The radio superhero, The Shadow, had the power to “cloud men’s minds.” But nothing clouds men’s minds like anything that has to do with Jews or Israel. This year’s variation on that theme is the idea that Israel is about to attack Iran. Such a claim repeatedly appears in the media. Some have criticized Israel for attacking Iran and turning the Middle East into a cauldron of turmoil (not as if the region needs any help in that department) despite the fact that it hasn’t happened.
On the surface, of course, there is apparent evidence for such a thesis. Israel has talked about attacking Iran and, objectively, one can make a case for such an operation. Yet any serious consideration of this scenario—based on actual research and real analysis rather than what the uninformed assemble in their own heads—is this: It isn’t going to happen.
Indeed, the main leak from the Israeli government, by an ex-intelligence official who hates Prime Minister Benjamin Netanyahu, has been that the Israeli government already decided not to attack Iran. He says that he worries this might change in the future but there’s no hint that this has happened or will happen. Defense Minister Ehud Barak has publicly denied plans for an imminent attack as have other senior government official.
Of course, one might joke that the fact that Israeli leaders talk about attacking Iran is the biggest proof that they aren’t about to do it. But Israel, like other countries, should be subject to rational analysis. Articles being written by others are being spun as saying Israel is going to attack when that’s not what they are saying. I stand by my analysis and before December 31 we will see who was right. I’m not at all worried about stating very clearly that Israel is not going to go to war with Iran.
So why are Israelis talking about a potential attack on Iran’s nuclear facilities? Because that’s a good way –indeed, the only way Israel has–to pressure Western countries to work harder on the issue, to increase sanction and diplomatic efforts. If one believes that somehow pushing Tehran into slowing down or stopping its nuclear weapons’ drive is the only alternative to war, that greatly concentrates policymakers’ minds. Personally, I don’t participate–consciously or as an instrument–in disinformation campaigns, even if they are for a good cause.
Why should Israel attack Iran now? Because one day Iran will have nuclear weapons that might be used to attack Israel.
Does Iran have such deliverable weapons now? No.
If Israel attacks Iran now does that mean Iran would never get nuclear weapons? No, it would merely postpone that outcome for at most a year or two more than it would take otherwise. And then it would ensure an all-out endless bloody war thereafter.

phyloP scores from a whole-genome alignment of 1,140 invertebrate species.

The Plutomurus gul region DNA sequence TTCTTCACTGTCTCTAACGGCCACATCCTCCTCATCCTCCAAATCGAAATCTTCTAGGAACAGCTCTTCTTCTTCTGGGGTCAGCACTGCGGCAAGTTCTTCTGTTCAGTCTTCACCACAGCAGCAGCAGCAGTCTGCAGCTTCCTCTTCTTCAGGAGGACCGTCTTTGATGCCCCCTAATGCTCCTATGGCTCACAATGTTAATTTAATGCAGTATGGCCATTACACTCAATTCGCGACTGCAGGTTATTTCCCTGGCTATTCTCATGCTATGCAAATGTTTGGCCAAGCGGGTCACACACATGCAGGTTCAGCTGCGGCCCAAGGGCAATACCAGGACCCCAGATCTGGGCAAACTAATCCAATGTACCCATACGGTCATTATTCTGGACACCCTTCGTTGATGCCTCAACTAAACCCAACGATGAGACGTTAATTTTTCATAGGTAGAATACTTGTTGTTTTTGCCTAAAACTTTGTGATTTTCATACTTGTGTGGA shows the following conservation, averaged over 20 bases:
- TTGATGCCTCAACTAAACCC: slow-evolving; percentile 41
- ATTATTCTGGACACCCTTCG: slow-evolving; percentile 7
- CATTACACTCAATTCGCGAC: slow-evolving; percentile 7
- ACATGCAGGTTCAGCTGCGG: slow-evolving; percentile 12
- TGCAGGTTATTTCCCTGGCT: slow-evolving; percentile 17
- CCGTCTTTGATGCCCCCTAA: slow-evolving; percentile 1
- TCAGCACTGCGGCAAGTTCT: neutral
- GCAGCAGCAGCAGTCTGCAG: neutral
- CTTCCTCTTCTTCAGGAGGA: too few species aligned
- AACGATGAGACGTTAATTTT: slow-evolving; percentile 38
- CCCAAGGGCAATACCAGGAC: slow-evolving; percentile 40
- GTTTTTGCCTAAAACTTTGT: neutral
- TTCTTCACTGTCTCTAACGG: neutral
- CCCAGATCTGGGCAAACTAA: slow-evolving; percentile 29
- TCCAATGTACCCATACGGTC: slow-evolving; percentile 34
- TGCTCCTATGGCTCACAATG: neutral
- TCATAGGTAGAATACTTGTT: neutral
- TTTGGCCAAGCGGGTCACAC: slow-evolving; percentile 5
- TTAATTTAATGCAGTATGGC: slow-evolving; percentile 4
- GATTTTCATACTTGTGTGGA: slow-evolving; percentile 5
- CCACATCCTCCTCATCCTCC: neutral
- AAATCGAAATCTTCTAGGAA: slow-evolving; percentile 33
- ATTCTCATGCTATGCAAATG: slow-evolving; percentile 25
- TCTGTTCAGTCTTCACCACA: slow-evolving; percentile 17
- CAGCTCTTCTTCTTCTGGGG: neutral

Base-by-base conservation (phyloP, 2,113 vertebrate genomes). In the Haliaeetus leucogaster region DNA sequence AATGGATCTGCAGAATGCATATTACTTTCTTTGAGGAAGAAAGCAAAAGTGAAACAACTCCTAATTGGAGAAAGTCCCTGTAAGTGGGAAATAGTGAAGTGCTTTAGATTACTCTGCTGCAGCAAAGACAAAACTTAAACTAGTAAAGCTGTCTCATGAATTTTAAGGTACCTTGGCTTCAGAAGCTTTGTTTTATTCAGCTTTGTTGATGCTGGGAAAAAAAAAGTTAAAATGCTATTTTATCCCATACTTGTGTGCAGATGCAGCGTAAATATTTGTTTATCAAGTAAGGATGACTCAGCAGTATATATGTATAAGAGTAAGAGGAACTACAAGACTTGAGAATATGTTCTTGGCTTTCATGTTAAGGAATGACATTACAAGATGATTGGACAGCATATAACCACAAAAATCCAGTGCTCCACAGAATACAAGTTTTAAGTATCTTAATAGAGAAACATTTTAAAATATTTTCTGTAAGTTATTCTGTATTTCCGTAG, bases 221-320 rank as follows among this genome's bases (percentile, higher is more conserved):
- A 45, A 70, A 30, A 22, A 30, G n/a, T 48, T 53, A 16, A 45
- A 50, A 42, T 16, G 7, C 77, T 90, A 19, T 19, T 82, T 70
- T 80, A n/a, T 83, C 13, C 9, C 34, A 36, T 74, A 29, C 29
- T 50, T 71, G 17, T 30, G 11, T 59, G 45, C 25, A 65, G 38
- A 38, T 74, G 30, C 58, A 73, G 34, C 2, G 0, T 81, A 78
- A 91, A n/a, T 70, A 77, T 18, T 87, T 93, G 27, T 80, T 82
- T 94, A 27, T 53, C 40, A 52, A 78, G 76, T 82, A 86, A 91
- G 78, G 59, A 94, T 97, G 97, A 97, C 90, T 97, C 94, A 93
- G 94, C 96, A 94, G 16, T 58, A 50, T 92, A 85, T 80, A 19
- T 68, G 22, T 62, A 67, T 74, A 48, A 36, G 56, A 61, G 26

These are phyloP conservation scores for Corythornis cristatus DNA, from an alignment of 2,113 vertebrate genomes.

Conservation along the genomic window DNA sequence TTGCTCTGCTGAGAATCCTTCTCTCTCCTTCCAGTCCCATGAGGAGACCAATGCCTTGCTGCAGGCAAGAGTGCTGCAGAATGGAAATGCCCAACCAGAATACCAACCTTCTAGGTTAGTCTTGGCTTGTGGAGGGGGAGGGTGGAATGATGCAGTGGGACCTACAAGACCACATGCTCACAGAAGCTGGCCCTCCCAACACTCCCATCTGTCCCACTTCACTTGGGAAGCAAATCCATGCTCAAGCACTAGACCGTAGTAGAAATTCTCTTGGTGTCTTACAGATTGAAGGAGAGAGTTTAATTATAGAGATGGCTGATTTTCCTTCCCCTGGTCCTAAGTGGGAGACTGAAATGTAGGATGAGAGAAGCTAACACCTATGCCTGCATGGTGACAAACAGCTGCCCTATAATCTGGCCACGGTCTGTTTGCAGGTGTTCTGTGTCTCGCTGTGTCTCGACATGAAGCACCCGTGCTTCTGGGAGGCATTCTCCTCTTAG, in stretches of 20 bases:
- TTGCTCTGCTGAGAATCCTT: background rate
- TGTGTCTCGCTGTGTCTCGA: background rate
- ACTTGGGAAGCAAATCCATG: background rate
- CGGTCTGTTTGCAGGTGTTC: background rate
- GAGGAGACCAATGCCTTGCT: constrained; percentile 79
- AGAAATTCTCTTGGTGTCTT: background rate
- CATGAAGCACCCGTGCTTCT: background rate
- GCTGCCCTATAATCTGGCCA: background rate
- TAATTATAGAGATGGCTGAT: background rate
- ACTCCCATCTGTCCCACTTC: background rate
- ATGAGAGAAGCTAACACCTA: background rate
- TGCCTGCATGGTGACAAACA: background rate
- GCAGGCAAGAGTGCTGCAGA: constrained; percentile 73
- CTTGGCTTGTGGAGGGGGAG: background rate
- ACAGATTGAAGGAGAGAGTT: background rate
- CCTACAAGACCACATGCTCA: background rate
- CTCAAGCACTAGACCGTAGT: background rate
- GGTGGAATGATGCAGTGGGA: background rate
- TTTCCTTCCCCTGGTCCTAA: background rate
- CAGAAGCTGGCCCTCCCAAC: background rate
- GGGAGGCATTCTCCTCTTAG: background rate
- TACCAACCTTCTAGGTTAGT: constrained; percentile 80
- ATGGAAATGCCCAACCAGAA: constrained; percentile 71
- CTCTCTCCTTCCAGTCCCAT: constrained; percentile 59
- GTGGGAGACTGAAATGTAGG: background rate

If Israel attacks Iranian nuclear installations would that ensure future peace between the two countries? Would it make it less likely that the Tehran regime uses such weapons to strike at Israel in future? No. On the contrary, it would have the exact opposite effect. Again, it would ensure direct warfare between the two countries and make Iran’s use of nuclear weapons against Israel 100 percent probable.
Why is this different from Israeli attacks on Iraqi and Syrian nuclear facilities? Because in those case a single strike by a small number of planes would be sufficient to destroy a single building. And the two regimes, precisely because of the strategic situation, would and could not respond. And if you believe Iran’s regime to be so totally irrational then factor that point into how it would respond to a direct attack like that.
If Israel attacks Iran would it have backing from anyone else in the world? No, in fact the United States strongly opposes such an operation. Iranian retaliation against oil shipping and terrorist attacks would lead (not overly brave and already appeasement-oriented) Western governments to blame Israel, not Iran. Launching such an attack would ensure a level of international isolation for Israel far higher than what exists today.
Would such an attack by Israel be likely to succeed even in doing maximum damage to Iranian facilities? No, a great deal could go wrong, especially against multiple hardened targets at the planes’ maximum range. Planes could get lost or crash or have to turn back. Planes arriving over the targets could miss, or accidentally drop their bombs on civilians, or simply not do much damage. Many targets would remain unscathed.
Additional waves of attack would be needed in a situation where Iran would be better prepared to shoot down the planes. And the second wave would face huge Western opposition. But it would be too late either way since Israel would now be in a full war with Iran.
So given all of these factors why should Israel possibly attack Iran? It is an absurd idea.
About the Author: Professor Barry Rubin is director of the Global Research in International Affairs (GLORIA) Center and editor of the Middle East Review of International Affairs (MERIA) Journal. See the GLORIA/MERIA site at www.gloria-center.org.
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